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Guy Fawkes
BBC Learning English – Guy Fawkes
About this script
Please note that this is not a word for word transcript of the programme as broadcast. In the
recording and editing process changes may have been made which may not be reflected here.

Yvonne: Hello, I'm Yvonne Archer, and this is Weekender. In today’s programme, we
find out why every year on the 5th of November, people across the UK enjoy
fireworks and bonfire parties. This year is rather special as it’s the 400th
anniversary of this interesting event.

On the 5th of November 1605, a man named Guy Fawkes and 13 of his friends
attempted to blow up the Houses of Parliament along with King James I and the
entire government of England. But not many people actually know why Guy
Fawkes tried to do this or the reason why we have parties on the anniversary of
his attempt. Jo Reffin is an exception!

Joanne Reffin
In 1605, Guy Fawkes tried to blow up the Houses of Parliament because he wanted to kill the
King because he wasn’t happy with the way he was treating Catholics at that time. But Guy
Fawkes was caught and executed and ever since then, we’ve had Guy Fawkes’ Night where
people have burnt dummies of Guy Fawkes on bonfires and had fireworks.

Yvonne: As we heard, at the time of Guy Fawkes’ attempt, Catholic people in England
were unfairly treated – they were discriminated against. For example, Catholics
were not allowed an education and were even forced to worship secretly. But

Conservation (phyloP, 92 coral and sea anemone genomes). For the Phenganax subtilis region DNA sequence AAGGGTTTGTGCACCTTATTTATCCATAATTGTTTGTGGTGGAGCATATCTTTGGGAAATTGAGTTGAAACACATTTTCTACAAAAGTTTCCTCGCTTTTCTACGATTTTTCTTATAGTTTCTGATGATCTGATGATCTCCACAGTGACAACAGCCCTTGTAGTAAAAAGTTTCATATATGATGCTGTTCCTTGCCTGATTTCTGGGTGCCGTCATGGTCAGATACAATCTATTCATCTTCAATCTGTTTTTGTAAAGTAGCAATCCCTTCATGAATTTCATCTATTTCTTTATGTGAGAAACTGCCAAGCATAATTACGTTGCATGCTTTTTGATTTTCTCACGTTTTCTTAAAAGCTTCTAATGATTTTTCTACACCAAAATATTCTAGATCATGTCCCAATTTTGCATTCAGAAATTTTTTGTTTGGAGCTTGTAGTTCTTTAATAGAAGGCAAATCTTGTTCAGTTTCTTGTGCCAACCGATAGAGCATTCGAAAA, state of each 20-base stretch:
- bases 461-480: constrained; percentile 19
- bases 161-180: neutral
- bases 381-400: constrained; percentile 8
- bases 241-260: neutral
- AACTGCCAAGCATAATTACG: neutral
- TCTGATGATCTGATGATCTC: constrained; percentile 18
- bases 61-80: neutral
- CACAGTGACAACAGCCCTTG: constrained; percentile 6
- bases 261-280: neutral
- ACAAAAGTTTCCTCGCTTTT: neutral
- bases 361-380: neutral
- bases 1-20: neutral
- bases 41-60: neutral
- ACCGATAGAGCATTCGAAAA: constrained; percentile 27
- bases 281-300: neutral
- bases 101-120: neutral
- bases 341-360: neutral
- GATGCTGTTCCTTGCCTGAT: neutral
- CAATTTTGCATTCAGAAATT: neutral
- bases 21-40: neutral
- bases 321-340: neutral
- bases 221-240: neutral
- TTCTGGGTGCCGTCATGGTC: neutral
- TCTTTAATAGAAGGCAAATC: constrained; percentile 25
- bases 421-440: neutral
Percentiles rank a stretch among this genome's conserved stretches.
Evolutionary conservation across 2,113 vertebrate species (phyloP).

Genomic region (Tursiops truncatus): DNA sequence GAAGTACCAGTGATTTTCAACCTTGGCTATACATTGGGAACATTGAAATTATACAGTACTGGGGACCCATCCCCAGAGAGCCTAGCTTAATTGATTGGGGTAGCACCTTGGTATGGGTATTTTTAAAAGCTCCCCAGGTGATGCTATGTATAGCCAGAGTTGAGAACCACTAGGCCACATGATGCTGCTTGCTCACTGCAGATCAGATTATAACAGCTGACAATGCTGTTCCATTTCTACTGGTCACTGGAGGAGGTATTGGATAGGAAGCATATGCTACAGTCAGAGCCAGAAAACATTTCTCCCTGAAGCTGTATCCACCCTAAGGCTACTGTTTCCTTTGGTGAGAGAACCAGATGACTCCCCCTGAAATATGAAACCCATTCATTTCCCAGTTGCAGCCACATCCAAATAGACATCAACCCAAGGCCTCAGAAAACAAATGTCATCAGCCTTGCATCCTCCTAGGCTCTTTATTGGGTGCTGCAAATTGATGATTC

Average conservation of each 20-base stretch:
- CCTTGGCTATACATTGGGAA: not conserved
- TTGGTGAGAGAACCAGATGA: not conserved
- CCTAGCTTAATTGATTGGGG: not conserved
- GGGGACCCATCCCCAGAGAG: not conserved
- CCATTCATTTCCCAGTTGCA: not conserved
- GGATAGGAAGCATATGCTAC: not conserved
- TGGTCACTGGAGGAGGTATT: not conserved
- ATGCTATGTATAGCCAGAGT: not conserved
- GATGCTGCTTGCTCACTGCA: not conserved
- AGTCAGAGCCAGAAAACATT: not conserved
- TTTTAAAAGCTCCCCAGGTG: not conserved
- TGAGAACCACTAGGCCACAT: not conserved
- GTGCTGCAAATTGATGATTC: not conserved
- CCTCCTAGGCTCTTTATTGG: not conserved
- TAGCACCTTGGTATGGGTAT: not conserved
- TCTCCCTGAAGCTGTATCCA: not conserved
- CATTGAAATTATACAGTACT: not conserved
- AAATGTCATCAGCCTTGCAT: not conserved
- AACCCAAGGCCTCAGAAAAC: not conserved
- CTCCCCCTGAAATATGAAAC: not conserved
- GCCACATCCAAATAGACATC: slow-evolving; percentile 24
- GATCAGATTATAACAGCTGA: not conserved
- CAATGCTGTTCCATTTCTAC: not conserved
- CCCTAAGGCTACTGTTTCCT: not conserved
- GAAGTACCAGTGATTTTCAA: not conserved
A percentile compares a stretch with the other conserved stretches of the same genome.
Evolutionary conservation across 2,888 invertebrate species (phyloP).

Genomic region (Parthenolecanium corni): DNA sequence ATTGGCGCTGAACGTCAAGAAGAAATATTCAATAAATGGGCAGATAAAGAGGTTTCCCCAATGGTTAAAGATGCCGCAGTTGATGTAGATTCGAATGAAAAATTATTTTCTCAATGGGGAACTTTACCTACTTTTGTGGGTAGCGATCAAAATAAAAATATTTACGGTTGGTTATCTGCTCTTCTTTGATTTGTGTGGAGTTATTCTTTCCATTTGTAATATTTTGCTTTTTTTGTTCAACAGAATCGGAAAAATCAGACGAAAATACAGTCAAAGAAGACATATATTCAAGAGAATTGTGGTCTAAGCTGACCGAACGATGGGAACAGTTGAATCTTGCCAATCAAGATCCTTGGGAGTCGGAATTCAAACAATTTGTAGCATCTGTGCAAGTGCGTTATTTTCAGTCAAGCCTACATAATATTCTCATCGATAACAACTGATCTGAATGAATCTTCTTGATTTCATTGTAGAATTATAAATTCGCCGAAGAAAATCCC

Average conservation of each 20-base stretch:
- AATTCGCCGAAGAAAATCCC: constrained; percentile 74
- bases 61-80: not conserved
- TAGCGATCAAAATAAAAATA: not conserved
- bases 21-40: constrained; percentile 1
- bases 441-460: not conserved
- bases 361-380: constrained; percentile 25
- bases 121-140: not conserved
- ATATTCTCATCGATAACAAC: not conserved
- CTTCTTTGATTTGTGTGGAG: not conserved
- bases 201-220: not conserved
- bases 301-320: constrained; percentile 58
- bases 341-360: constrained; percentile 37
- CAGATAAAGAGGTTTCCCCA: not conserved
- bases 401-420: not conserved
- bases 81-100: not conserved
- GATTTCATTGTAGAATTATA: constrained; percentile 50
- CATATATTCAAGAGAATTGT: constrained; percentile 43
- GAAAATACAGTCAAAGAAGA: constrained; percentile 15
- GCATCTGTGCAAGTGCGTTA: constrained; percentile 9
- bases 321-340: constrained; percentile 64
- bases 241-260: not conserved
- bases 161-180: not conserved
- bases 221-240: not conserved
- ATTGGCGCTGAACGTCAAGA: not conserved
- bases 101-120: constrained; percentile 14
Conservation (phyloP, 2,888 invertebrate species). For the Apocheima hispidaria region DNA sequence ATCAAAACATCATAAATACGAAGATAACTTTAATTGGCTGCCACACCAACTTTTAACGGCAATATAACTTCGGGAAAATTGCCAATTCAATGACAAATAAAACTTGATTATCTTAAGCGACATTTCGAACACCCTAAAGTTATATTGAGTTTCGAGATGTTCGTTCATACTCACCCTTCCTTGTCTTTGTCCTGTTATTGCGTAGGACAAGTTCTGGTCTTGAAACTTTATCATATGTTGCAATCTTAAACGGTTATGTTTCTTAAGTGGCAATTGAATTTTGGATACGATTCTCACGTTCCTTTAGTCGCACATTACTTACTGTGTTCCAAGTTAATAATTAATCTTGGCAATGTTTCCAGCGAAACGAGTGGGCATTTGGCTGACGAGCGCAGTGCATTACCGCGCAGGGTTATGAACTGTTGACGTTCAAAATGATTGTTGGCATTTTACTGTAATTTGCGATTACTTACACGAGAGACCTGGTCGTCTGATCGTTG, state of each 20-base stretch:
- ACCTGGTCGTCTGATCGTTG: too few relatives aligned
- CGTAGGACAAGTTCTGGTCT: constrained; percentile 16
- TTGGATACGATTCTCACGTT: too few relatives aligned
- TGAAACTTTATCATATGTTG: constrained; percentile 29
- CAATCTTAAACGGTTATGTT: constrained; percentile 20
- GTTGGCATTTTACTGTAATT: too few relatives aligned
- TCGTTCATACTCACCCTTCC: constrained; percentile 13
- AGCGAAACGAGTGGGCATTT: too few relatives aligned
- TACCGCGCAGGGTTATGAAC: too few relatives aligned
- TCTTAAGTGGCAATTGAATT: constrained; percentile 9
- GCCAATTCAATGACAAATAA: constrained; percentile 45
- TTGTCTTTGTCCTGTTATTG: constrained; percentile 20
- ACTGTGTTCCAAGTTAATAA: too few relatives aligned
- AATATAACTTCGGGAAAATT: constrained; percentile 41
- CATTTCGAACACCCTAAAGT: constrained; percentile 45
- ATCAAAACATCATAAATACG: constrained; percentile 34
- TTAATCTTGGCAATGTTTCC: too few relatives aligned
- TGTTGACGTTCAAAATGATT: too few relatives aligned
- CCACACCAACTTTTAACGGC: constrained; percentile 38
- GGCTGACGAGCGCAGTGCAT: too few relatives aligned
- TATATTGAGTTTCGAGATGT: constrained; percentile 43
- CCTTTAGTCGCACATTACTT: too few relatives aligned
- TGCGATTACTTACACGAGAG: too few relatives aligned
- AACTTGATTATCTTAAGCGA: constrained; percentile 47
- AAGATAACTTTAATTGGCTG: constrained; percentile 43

some people wanted England to return to the Catholic faith and Guy Fawkes
and his group thought that they could help make that happen. So they smuggled
36 barrels of gunpowder into the cellars – the basement - of the Houses of
Parliament, and waited for the King to arrive. But the guards found out about

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the plot – the secret plan – and about the barrels of gunpowder… that’s an
explosive powder that’s used to make bombs and fireworks. So, the guards
burst in, arrested the men, and they were tortured as a result. And as Jo went
on to explain, Guy Fawkes and his men were executed – they were put to death.

Tolling church bells

Of course, many Catholics made it clear that they were horrified at what Guy
Fawkes had tried to do, but England continued to discriminate against them. In
fact, it would take another 200 years before English Catholics would get the

In 1706, the first year following Guy Fawkes’ failed Gunpowder Plot, a dummy
of the Pope was burned on the bonfire. But since then, a Guy Fawkes dummy –
a model or effigy of Guy Fawkes has been burned, even though Guy Fawkes
was not actually put to death in that way.

Crackling bonfire

So why have we continued to celebrate such a bloody and violent memory over
the last 400 years with bonfires and fireworks? And what happens at a typical
Guy Fawkes’ party? I put those questions to Tim and Sean here in the BBC
Learning English Office. As we hear what they had to say, listen out for the
following language: ‘bangers’ – a type of fireworks, and “toffee apples” –
something rather delicious to eat!

Tim, Sean
I think it’s just an excuse for the British these days to have fireworks on November the 5th